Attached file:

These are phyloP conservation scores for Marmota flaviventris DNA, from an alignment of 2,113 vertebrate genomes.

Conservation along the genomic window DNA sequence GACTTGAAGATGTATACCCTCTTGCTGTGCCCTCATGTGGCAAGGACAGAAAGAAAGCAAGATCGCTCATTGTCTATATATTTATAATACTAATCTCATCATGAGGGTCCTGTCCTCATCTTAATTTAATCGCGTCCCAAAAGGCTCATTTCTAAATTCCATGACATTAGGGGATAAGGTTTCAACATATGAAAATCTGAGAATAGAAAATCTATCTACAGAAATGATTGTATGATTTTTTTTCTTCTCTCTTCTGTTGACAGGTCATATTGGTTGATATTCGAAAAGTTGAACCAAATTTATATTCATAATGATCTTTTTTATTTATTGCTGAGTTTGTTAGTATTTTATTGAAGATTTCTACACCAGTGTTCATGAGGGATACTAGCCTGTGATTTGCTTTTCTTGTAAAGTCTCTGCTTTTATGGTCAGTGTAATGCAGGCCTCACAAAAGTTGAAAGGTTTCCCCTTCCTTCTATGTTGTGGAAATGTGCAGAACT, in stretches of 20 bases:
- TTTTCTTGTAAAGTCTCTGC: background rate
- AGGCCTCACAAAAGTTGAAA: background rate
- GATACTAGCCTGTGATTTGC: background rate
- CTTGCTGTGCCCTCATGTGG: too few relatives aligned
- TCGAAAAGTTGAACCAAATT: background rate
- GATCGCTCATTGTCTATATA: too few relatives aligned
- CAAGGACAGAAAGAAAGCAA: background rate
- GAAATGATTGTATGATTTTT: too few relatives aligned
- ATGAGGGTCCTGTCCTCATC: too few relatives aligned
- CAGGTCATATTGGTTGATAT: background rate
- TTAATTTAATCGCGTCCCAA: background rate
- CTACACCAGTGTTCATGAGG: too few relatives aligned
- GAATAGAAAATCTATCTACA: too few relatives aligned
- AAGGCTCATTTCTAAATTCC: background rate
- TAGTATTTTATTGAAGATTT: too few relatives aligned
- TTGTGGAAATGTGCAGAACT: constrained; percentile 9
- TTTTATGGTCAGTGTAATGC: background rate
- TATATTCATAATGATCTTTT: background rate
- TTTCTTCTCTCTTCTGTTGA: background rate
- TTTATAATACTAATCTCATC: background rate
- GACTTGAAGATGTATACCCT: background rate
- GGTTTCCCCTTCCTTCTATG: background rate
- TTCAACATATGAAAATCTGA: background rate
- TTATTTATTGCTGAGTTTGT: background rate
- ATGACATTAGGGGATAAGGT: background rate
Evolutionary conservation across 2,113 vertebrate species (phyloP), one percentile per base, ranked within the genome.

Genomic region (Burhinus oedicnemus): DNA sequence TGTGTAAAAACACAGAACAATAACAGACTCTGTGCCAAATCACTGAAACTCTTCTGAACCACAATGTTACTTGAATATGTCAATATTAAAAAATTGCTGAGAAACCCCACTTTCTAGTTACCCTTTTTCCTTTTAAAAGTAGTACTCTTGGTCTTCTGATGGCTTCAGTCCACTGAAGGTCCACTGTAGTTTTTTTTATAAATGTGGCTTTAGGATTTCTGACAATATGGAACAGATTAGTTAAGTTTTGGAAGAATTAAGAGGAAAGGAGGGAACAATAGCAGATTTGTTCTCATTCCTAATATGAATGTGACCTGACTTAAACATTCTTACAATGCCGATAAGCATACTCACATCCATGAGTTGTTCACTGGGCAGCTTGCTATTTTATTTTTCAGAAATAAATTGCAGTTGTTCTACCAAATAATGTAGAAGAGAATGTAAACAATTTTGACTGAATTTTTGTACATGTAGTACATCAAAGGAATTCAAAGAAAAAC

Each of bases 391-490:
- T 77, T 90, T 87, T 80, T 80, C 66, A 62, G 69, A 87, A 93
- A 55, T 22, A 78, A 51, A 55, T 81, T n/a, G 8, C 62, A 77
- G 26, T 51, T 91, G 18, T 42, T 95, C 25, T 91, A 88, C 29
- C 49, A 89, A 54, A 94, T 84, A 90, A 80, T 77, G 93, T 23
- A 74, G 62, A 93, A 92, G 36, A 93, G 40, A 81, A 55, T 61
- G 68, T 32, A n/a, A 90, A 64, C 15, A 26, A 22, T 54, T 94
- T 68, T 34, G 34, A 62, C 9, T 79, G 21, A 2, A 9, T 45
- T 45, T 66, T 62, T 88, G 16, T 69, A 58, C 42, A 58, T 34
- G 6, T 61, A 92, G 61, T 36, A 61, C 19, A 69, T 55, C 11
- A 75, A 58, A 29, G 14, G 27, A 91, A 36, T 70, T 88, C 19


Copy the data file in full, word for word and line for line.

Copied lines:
These are phyloP conservation scores for Marmota flaviventris DNA, from an alignment of 2,113 vertebrate genomes.

Conservation along the genomic window DNA sequence GACTTGAAGATGTATACCCTCTTGCTGTGCCCTCATGTGGCAAGGACAGAAAGAAAGCAAGATCGCTCATTGTCTATATATTTATAATACTAATCTCATCATGAGGGTCCTGTCCTCATCTTAATTTAATCGCGTCCCAAAAGGCTCATTTCTAAATTCCATGACATTAGGGGATAAGGTTTCAACATATGAAAATCTGAGAATAGAAAATCTATCTACAGAAATGATTGTATGATTTTTTTTCTTCTCTCTTCTGTTGACAGGTCATATTGGTTGATATTCGAAAAGTTGAACCAAATTTATATTCATAATGATCTTTTTTATTTATTGCTGAGTTTGTTAGTATTTTATTGAAGATTTCTACACCAGTGTTCATGAGGGATACTAGCCTGTGATTTGCTTTTCTTGTAAAGTCTCTGCTTTTATGGTCAGTGTAATGCAGGCCTCACAAAAGTTGAAAGGTTTCCCCTTCCTTCTATGTTGTGGAAATGTGCAGAACT, in stretches of 20 bases:
- TTTTCTTGTAAAGTCTCTGC: background rate
- AGGCCTCACAAAAGTTGAAA: background rate
- GATACTAGCCTGTGATTTGC: background rate
- CTTGCTGTGCCCTCATGTGG: too few relatives aligned
- TCGAAAAGTTGAACCAAATT: background rate
- GATCGCTCATTGTCTATATA: too few relatives aligned
- CAAGGACAGAAAGAAAGCAA: background rate
- GAAATGATTGTATGATTTTT: too few relatives aligned
- ATGAGGGTCCTGTCCTCATC: too few relatives aligned
- CAGGTCATATTGGTTGATAT: background rate
- TTAATTTAATCGCGTCCCAA: background rate
- CTACACCAGTGTTCATGAGG: too few relatives aligned
- GAATAGAAAATCTATCTACA: too few relatives aligned
- AAGGCTCATTTCTAAATTCC: background rate
- TAGTATTTTATTGAAGATTT: too few relatives aligned
- TTGTGGAAATGTGCAGAACT: constrained; percentile 9
- TTTTATGGTCAGTGTAATGC: background rate
- TATATTCATAATGATCTTTT: background rate
- TTTCTTCTCTCTTCTGTTGA: background rate
- TTTATAATACTAATCTCATC: background rate
- GACTTGAAGATGTATACCCT: background rate
- GGTTTCCCCTTCCTTCTATG: background rate
- TTCAACATATGAAAATCTGA: background rate
- TTATTTATTGCTGAGTTTGT: background rate
- ATGACATTAGGGGATAAGGT: background rate
Evolutionary conservation across 2,113 vertebrate species (phyloP), one percentile per base, ranked within the genome.

Genomic region (Burhinus oedicnemus): DNA sequence TGTGTAAAAACACAGAACAATAACAGACTCTGTGCCAAATCACTGAAACTCTTCTGAACCACAATGTTACTTGAATATGTCAATATTAAAAAATTGCTGAGAAACCCCACTTTCTAGTTACCCTTTTTCCTTTTAAAAGTAGTACTCTTGGTCTTCTGATGGCTTCAGTCCACTGAAGGTCCACTGTAGTTTTTTTTATAAATGTGGCTTTAGGATTTCTGACAATATGGAACAGATTAGTTAAGTTTTGGAAGAATTAAGAGGAAAGGAGGGAACAATAGCAGATTTGTTCTCATTCCTAATATGAATGTGACCTGACTTAAACATTCTTACAATGCCGATAAGCATACTCACATCCATGAGTTGTTCACTGGGCAGCTTGCTATTTTATTTTTCAGAAATAAATTGCAGTTGTTCTACCAAATAATGTAGAAGAGAATGTAAACAATTTTGACTGAATTTTTGTACATGTAGTACATCAAAGGAATTCAAAGAAAAAC

Each of bases 391-490:
- T 77, T 90, T 87, T 80, T 80, C 66, A 62, G 69, A 87, A 93
- A 55, T 22, A 78, A 51, A 55, T 81, T n/a, G 8, C 62, A 77
- G 26, T 51, T 91, G 18, T 42, T 95, C 25, T 91, A 88, C 29
- C 49, A 89, A 54, A 94, T 84, A 90, A 80, T 77, G 93, T 23
- A 74, G 62, A 93, A 92, G 36, A 93, G 40, A 81, A 55, T 61
- G 68, T 32, A n/a, A 90, A 64, C 15, A 26, A 22, T 54, T 94
- T 68, T 34, G 34, A 62, C 9, T 79, G 21, A 2, A 9, T 45
- T 45, T 66, T 62, T 88, G 16, T 69, A 58, C 42, A 58, T 34
- G 6, T 61, A 92, G 61, T 36, A 61, C 19, A 69, T 55, C 11
- A 75, A 58, A 29, G 14, G 27, A 91, A 36, T 70, T 88, C 19